Jasminum sambac. Kampuput, Arabian jasmine, Persian jasmine, sampaguita.

Busy Lizzies. I began with 100 of the Busy Lizzie. Provides a brilliant splash of colour in partially shaded, moist areas. Tolerates the morning sun but definitely dislikes being in the full sun all day.


Jasminum bifarium

Malaysian jasmine; melati. A climber with elongated heart-shaped leaves 5-8 cm long and 3-5 cm wide, and semi-hard stems. Bears clusters of fragrant white flowers with 7-9 petals. (There are numerous varieties of white jasmines and it is not always easy for a plant amateur like me to tell one from the other.


Jatropha pandurifolia

Shanghai Beauty, Fiddlehead Jatropha. Plant for full sun, as well as partial or light shade. This is a branching shrub growing to a height of 3 meters, but it can also be pruned to grow as a small tree. Bears branching red flowers all-year round. This Jatropha is native to the West Indies, and was introduced to the Philippines in the 1960s.

This plant can grow in the full sun or in partial or light shade . A rarity indeed! It is also drought tolerant. It can be propagated from woody stem cuttings as well as from seed. The seeds should be allowed to dry on the plant before they are removed.

All parts of the plant are poisonous if ingested.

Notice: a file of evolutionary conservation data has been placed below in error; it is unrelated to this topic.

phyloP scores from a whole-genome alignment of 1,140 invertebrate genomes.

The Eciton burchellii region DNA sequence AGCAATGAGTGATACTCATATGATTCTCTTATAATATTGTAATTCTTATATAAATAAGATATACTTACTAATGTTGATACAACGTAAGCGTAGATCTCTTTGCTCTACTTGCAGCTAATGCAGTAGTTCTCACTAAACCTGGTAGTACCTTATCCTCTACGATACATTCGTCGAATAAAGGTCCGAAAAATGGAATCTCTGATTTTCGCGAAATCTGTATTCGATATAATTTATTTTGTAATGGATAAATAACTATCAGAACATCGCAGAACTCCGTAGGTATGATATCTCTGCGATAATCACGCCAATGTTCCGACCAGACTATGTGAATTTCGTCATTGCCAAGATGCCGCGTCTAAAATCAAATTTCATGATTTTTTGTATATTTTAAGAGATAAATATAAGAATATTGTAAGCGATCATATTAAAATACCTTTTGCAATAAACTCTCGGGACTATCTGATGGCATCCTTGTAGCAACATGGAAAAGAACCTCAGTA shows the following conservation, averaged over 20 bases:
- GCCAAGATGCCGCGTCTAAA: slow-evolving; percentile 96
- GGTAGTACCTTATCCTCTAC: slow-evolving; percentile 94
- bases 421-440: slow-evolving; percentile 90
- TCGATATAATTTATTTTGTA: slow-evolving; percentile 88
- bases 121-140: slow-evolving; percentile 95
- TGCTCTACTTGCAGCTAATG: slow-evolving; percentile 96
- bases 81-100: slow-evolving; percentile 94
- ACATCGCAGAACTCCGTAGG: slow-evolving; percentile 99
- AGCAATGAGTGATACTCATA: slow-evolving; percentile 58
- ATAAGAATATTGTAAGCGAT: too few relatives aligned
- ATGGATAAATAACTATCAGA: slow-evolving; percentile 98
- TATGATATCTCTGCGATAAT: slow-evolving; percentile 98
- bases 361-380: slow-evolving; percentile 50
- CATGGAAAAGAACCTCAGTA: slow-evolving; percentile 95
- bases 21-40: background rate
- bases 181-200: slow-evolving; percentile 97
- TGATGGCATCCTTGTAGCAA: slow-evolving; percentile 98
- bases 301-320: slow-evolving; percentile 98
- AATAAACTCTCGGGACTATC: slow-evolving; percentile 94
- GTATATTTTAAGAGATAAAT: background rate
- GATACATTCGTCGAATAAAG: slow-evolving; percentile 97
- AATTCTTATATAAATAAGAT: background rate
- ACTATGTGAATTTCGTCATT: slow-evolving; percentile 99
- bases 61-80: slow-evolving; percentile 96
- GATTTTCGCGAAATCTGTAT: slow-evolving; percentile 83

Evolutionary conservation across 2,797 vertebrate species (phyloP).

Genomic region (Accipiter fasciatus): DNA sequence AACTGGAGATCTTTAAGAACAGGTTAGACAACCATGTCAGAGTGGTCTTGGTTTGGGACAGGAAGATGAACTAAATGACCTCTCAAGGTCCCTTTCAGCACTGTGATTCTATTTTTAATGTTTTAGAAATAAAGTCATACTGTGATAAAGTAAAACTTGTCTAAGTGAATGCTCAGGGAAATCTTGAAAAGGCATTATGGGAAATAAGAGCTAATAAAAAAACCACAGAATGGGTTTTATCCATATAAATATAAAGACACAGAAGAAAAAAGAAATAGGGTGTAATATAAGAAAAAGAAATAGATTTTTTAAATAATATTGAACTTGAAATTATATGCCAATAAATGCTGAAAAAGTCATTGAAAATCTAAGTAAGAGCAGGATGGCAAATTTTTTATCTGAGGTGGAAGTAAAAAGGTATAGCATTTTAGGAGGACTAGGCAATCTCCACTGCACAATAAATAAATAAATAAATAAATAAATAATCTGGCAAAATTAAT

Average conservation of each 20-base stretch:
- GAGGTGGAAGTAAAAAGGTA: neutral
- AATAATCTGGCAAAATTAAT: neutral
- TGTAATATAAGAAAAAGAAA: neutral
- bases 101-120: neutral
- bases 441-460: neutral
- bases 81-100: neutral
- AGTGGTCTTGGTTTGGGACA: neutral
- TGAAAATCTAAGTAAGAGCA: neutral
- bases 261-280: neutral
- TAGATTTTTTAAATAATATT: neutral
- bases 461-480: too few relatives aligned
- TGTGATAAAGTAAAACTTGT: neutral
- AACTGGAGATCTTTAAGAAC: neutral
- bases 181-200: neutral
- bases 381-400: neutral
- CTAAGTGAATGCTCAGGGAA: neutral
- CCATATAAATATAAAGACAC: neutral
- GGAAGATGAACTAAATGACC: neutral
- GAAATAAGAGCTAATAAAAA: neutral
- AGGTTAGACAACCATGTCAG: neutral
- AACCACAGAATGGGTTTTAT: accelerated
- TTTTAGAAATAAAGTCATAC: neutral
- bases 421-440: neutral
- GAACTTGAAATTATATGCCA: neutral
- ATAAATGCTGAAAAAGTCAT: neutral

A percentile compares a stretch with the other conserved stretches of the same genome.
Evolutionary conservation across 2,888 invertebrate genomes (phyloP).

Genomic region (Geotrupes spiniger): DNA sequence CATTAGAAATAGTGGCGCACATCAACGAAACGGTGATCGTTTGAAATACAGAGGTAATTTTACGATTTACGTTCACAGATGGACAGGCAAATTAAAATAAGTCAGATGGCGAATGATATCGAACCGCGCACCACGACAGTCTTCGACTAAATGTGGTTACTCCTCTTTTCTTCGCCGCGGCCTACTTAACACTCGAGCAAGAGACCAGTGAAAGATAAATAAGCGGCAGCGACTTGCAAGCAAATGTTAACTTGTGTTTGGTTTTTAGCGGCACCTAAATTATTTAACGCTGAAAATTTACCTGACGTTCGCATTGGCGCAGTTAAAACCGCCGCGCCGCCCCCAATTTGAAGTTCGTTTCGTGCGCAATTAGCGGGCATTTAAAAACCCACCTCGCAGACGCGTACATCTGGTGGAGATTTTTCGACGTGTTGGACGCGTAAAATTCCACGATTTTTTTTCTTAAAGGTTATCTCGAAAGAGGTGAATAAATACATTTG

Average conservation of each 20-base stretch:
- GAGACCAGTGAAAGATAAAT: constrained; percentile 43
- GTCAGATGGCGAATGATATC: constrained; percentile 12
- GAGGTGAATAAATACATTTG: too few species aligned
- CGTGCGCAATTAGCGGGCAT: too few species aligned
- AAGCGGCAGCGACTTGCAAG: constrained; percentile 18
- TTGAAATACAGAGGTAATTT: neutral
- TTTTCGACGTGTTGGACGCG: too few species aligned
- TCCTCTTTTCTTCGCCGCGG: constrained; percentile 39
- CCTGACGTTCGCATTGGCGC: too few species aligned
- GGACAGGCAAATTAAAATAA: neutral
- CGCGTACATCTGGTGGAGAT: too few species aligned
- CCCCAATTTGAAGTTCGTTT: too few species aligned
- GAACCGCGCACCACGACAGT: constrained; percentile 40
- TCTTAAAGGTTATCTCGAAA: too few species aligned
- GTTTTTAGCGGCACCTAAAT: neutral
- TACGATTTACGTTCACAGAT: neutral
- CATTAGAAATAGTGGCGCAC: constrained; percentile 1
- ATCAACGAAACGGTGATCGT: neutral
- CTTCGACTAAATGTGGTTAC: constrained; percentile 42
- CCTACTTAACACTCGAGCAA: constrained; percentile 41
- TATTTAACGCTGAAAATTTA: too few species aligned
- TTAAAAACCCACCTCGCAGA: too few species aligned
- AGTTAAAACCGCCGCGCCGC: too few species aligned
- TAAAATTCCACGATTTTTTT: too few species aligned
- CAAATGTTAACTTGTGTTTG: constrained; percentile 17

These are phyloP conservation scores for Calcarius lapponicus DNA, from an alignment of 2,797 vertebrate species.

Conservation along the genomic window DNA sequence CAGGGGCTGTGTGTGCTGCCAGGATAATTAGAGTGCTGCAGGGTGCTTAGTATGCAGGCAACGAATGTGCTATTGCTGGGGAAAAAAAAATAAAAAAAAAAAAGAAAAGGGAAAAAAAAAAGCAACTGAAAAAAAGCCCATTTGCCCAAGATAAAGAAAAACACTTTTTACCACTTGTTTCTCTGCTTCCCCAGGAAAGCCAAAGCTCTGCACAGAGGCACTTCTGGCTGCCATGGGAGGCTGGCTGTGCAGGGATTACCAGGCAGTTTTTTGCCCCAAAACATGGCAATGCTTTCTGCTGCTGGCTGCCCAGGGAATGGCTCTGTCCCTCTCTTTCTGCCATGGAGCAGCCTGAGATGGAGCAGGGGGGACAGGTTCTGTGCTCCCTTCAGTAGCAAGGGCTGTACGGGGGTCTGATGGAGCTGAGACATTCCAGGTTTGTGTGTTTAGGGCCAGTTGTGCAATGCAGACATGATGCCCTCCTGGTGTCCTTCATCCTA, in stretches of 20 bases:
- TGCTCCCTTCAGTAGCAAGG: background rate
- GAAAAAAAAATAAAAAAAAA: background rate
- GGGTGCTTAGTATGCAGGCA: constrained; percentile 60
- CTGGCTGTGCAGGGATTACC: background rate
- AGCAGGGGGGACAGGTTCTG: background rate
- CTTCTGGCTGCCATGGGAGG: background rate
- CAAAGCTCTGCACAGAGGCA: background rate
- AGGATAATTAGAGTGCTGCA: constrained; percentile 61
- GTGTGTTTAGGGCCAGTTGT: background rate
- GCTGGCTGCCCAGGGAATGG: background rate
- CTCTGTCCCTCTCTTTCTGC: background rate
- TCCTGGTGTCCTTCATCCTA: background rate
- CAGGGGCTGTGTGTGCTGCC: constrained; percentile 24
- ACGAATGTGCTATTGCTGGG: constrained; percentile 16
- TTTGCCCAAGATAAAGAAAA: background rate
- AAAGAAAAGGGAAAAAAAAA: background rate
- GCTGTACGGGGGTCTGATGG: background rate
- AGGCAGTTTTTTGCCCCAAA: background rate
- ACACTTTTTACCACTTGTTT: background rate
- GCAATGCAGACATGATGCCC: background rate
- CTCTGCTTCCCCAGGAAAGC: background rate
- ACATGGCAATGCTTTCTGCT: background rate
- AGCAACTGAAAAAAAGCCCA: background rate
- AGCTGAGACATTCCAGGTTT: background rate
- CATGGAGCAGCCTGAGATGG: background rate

Jatropha podragrica

Gout plant, Buddha belly, Guatemala rhubarb. Plant for full sun or dappled shade. This is a sparingly branched succulent shrub that can grow to 1.5 m in height. Its stem is thickened and fleshy and it has a rounded base. Its five-lobed leaves can grow to a foot across in the shade. Bears small bright red flowers with yellow antlers at the end of a stem the year-round; the flowers are attractive to butterflies. A native of Central America, this plant came to the Philippines in the early 1900s.

A good potted plant, it can also be used in a small garden. Easy to take care of, it requires well-drained soil, very little water and a sunny to filtered light location. It grows well with at least a few hours of sun, but the less sun, the bigger the leaves will grow. Fertilize once a month.

Propagation is by seeds, which are produced freely and germinate easily. When the seeds ripen, they burst open, so watch them to turn brown before you miss them jumping away! Seed pods will explode, launching the seeds several feet away.

As with many other plants of of the Euphorbia family, Jatropha plant parts can be toxic, especially the seeds. Keep your eye on small kids and don't let them play with Jatropha seeds. (Info sources: toptropicals.com; www.louistheplantgeek.com.)